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In Georgia Tech’s switch to Adidas, even practice gear is better

Georgia Tech wide receiver Brad Stewart looks for the ball as cornerback Lamont Simmons provides coverage in a practice on August 7, 2018. (Danny Karnik/Georgia Tech Athletics)
Georgia Tech wide receiver Brad Stewart looks for the ball as cornerback Lamont Simmons provides coverage in a practice on August 7, 2018. (Danny Karnik/Georgia Tech Athletics)

“Improved morale” might be an actual benefit that Georgia Tech receives from its switch from Russell Athletic to Adidas. Yellow Jackets players clearly have been excited about the transition, and the new uniforms that they’ll be wearing this season.

“They’re sweet,” quarterback TaQuon Marshall said. “I was just telling somebody the other day, I said, ‘I can’t wait till fan day. We get to put the jerseys on.’ So I’m excited about it.”

Still, as a benefit, it’s a little nebulous. However, a week of preseason practice has revealed a more tangible advantage of playing and practicing in Adidas gear. The practice jerseys and pants are an improvement not just in style, but in quality.

“We love the practice ones,” safety Christian Campbell said. “They’re snug, they breathe more. Just a better uniform.”

Practice gear that wicks sweat more effectively is no small matter as the Jackets labor in 90-degree heat during August. Better fit is a help, too.

“I’m able to actually move my legs a little bit, move my arms and stretch out,” offensive lineman Jahaziel Lee said. “But, yeah, I love the gear. Adidas has done a wonderful job.”

Linebacker Brant Mitchell has heard the same.

“A lot of the linemen were saying they could move around more freely and stuff,” he said.

Players who are more comfortable and are less restricted by their gear in practice figure to train better. Better practices should lead to better play in games.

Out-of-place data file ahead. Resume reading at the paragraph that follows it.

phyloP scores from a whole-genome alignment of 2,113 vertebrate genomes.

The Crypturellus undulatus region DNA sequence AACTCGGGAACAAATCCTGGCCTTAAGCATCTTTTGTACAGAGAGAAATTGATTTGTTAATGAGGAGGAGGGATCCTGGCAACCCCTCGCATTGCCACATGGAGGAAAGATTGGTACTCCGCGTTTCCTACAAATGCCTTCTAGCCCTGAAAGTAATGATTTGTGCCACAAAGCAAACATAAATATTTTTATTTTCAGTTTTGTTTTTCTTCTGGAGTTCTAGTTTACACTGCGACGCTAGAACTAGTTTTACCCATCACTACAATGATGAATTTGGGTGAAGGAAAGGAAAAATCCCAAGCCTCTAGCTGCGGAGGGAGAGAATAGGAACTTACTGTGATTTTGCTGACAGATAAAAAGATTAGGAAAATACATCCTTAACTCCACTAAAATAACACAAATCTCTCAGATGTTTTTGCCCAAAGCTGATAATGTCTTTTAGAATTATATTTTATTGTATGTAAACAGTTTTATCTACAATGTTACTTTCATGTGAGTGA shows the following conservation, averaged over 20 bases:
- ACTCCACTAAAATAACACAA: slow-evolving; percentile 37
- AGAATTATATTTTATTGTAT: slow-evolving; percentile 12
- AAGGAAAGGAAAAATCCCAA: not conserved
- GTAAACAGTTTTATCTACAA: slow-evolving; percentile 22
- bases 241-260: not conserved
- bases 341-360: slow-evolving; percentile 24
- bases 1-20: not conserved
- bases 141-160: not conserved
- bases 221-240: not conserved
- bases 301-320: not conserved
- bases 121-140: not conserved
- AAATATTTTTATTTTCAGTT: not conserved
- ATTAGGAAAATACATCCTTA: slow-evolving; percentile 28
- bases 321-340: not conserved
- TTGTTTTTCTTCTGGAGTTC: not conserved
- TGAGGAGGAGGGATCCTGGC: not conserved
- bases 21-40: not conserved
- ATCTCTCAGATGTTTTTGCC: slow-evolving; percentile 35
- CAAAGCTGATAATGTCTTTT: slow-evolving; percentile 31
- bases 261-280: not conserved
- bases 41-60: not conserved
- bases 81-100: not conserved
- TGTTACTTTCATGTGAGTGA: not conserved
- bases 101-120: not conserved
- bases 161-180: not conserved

Can better practice gear win games for the Jackets? On its face, it seems an unlikely notion. That said, Tech also lost three games last season where one more play in the Jackets’ favor could have meant the difference. At the least, it can’t hurt.

“It looks better,” Mitchell said. “And it feels better, too.”

Georgia Tech quarterback TaQuon Marshall rushed for 1,146 yards and passed for 927 in 2017, accounting for 27 touchdowns. Tech B-back KirVonte Benson rushed for 1,053 yards in 2017, averaging 5.2 yards per rush. Tech A-back Qua Searcy had 40 touches on offense in 2017, gaining 347 yards (8.7 yards per play). Tech A-back Clinton Lynch had 31 touches on offense in 2017, gaining 252 yards (8.1 yards per play). Tech A-back Nathan Cottrell averaged 8.2 yards per rush in 2017, gaining 271 yards. Tech B-back Jer

Georgia Tech linebacker Victor Alexander led the Yellow Jackets in tackles in 2017, with 60, and had two sacks. Tech linebacker Brant Mitchell recorded 51 total tackles in 2017, the second most among players returning for 2018. Tech linebacker Bruce Jordan-Swilling recorded 34 tackles as a freshman in 2017. Tech defensive end Anree Saint-Amour ranked second in sacks (2.5) and tackles for loss (5.5) in 2017. Tech defensive lineman Desmond Branch produced 3.5 tackles for loss in 2017, the third most on the